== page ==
Three other players in that top 10 list would also make any list of the saddest stories in baseball history. Ray Chapman is the fourth player above whose career ended in 1920; he had been a star shortstop over nine years with the Cleveland Indians, and was enjoying another fine season at the plate (.303/.380/.423) when tragedy struck. On Aug. 16, 1920, Chapman stepped into the batter’s box at the Polo Grounds, facing Yankees hurler Carl Mays. Mays let loose with an 0-1 fastball, and it came in high and tight on the right-handed hitting Chapman. Chapman never had a chance; the ball bounced off his head with “a sickening thud.” He died the following day, still the only on-field death of a player in baseball history.
You probably know Roberto Clemente’s story; he perished in a plane crash while delivering much needed supplies and food to victims of an earthquake in Nicaragua. Chick Stahl, on the other hand, seems to be largely forgotten. Stahl was an outstanding center fielder for the Boston Americans and Beaneaters, hitting .305/.369/.416 over a 10-year career. He also served as player-manager for the 1906 season, and agreed to stay on to manage the Americans in 1907. However, on the morning of March 28, Stahl committed suicide in an Indiana hotel room.
Who else has a claim on the title of best final season ever? Jackie Robinson’s swan song was awfully good (.275/.382/.412), but he decided to retire for a number of reasons (including, to some extent, his trade to the New York Giants in December of 1956). Roy Cullenbine probably would have been able to stick around for a few more years in modern-day baseball; he walked 137 times, hit 24 homers, and posted an on-base percentage of .401 over 142 games in his final season. His batting average, however, was just .224, and that appears to have been seen at the time as evidence of an inexorable decline.
Barry Bonds and Williams are the only two players in this conversation who were older than 40 during their final season. Bonds was 42 when he hit .276/.480/.565 with 28 homers. Bonds led the league in OBP, walks (132) and intentional walks (43). He also led the league in bad press, at least some of which was his own fault. There’s no question that Bonds could have continued to be a productive major leaguer, but no team was willing to accept the headaches that would have been associated with signing Bonds to a contract for 2008 or beyond.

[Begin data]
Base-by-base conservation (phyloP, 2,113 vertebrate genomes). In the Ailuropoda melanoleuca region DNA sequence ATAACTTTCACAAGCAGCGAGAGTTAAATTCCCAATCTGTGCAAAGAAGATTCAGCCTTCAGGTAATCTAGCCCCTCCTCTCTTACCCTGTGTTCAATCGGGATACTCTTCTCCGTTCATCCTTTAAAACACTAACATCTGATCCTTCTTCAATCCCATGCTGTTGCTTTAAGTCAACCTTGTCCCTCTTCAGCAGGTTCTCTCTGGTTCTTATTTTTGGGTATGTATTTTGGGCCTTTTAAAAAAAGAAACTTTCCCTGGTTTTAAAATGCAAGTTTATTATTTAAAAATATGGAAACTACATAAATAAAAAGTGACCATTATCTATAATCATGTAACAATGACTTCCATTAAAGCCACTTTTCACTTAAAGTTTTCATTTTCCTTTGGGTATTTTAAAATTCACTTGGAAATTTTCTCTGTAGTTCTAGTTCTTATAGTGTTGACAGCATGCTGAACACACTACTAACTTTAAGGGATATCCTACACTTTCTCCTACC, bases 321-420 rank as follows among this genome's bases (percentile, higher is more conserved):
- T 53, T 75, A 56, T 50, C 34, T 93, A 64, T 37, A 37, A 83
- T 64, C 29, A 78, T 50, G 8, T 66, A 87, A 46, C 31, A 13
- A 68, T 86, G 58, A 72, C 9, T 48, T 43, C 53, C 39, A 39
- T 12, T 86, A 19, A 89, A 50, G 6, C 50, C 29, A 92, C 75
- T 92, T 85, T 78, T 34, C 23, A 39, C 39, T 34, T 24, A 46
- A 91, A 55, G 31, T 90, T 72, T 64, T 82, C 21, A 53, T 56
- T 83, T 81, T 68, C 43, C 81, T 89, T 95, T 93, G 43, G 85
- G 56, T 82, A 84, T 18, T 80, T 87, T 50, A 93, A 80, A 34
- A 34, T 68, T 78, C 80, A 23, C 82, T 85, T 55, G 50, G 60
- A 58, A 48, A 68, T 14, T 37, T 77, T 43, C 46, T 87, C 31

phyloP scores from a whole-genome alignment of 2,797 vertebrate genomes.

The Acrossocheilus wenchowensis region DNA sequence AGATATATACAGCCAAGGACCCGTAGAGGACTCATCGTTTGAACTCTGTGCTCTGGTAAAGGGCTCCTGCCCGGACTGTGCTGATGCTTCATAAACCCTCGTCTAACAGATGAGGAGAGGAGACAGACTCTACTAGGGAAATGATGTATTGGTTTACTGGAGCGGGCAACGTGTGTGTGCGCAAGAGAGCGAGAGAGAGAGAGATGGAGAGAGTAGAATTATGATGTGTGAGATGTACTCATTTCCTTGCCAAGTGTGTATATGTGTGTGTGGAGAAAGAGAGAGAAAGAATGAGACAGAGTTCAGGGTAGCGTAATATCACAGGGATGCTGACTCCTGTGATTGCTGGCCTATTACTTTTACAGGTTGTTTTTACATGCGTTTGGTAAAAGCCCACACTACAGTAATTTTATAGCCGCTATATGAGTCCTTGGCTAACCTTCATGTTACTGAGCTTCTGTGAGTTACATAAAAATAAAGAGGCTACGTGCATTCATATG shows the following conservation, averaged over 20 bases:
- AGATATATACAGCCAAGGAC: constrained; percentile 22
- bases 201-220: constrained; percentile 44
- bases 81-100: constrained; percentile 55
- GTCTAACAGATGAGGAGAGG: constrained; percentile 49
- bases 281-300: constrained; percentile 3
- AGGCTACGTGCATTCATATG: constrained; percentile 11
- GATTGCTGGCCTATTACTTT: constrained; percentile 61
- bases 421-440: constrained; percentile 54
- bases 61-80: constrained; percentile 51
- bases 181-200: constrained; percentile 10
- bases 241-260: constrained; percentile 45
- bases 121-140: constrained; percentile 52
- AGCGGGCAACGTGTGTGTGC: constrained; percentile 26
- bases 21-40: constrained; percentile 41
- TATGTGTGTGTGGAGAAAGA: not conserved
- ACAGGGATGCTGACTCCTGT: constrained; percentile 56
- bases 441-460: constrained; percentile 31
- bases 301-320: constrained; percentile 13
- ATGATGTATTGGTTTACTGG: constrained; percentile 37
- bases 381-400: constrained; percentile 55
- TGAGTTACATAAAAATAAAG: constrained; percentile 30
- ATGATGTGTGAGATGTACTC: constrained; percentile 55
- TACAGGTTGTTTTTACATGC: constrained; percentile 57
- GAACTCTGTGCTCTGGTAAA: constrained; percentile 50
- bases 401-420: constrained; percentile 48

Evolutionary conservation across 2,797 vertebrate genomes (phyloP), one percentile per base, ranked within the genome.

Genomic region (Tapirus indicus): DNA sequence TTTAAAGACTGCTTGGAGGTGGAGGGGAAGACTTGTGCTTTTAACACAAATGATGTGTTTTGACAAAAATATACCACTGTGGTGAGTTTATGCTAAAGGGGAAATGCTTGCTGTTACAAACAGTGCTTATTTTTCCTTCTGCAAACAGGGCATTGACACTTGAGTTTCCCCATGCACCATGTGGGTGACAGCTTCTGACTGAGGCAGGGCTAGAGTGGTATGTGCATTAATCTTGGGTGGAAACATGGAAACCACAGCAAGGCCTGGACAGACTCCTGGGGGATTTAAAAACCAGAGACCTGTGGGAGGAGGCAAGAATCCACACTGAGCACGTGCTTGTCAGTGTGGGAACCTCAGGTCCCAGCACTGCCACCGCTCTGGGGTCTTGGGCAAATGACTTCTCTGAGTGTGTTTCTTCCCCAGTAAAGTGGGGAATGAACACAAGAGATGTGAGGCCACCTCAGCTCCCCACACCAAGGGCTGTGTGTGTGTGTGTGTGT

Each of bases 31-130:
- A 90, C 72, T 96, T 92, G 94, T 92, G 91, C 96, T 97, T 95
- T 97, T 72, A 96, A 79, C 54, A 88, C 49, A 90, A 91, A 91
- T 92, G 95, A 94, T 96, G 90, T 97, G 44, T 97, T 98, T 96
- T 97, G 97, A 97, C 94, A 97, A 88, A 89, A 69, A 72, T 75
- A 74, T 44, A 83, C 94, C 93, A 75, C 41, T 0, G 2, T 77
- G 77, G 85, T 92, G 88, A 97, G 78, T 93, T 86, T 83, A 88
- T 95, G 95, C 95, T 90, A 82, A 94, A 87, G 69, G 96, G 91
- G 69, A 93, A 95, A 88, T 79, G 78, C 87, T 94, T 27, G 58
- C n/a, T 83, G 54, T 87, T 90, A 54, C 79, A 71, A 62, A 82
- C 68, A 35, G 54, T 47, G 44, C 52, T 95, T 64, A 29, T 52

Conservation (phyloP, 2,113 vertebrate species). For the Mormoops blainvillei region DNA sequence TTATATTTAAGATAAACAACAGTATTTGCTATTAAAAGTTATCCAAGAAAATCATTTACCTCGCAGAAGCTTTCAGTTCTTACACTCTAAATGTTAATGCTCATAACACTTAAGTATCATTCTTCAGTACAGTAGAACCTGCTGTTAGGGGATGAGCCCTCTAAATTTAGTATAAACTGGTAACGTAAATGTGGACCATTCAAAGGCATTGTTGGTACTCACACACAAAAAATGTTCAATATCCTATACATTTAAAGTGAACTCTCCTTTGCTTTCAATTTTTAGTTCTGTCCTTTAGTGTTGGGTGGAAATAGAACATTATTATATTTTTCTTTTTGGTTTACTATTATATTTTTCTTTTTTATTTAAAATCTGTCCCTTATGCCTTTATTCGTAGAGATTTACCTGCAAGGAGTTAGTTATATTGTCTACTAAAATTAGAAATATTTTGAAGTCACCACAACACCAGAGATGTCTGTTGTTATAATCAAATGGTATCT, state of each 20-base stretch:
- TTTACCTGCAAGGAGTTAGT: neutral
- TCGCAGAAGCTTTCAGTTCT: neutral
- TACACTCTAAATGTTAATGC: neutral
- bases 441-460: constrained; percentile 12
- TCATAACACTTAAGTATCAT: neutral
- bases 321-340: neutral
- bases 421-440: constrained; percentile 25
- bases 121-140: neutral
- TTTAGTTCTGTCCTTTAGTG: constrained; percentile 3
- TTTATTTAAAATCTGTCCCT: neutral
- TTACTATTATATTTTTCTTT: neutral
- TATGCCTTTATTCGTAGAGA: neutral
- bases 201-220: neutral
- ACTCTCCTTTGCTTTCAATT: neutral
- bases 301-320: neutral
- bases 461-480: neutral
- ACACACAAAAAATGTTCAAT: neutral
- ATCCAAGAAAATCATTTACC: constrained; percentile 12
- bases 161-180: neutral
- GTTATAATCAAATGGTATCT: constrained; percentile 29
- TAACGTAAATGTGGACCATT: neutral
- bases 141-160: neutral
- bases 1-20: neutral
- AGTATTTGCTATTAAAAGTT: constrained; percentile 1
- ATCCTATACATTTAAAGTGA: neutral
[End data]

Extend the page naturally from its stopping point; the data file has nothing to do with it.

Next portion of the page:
Will Clark’s final season came after a number of injury-riddled years with Texas and Baltimore, but that last year was awfully good: .319/.418/.546 with 21 homers and a 145 OPS+. Hank Greenberg was 36 in his final season, but led the league in walks (104) while hitting 25 homers and posting a slash line of .249/.408/.478. Kirby Puckett hit .314/.379/.515 in 1995, posting 3.1 WAR before being forced to retire at age 35 due to eye problems.
The only other names we might want to add to this conversation would be Mickey Mantle (.237/.385/.398, 18 homers, 143 OPS+ in 1968), or players like Jim Doyle and Tony Cuccinello. We must also mention the immortal Dave Kingman, who hit more homers in his final season than anyone in baseball history (35, while hitting .210/.255/.431 for the 1986 Athletics).
Ultimately, I think it comes down to Bonds or Williams, though I have a soft spot for Cullenbine (given his particular skills) and Clark (given his excellent middle name: Nuschler). In some ways, it would be fitting to give this “honor” to Robinson, as a bookend to his historic rookie year but, really, Barry and Ted are at the top of this heap. Between Bonds and Williams, you can take your pick.
As for me, I’ll take them both, move one to first base, and enjoy the show.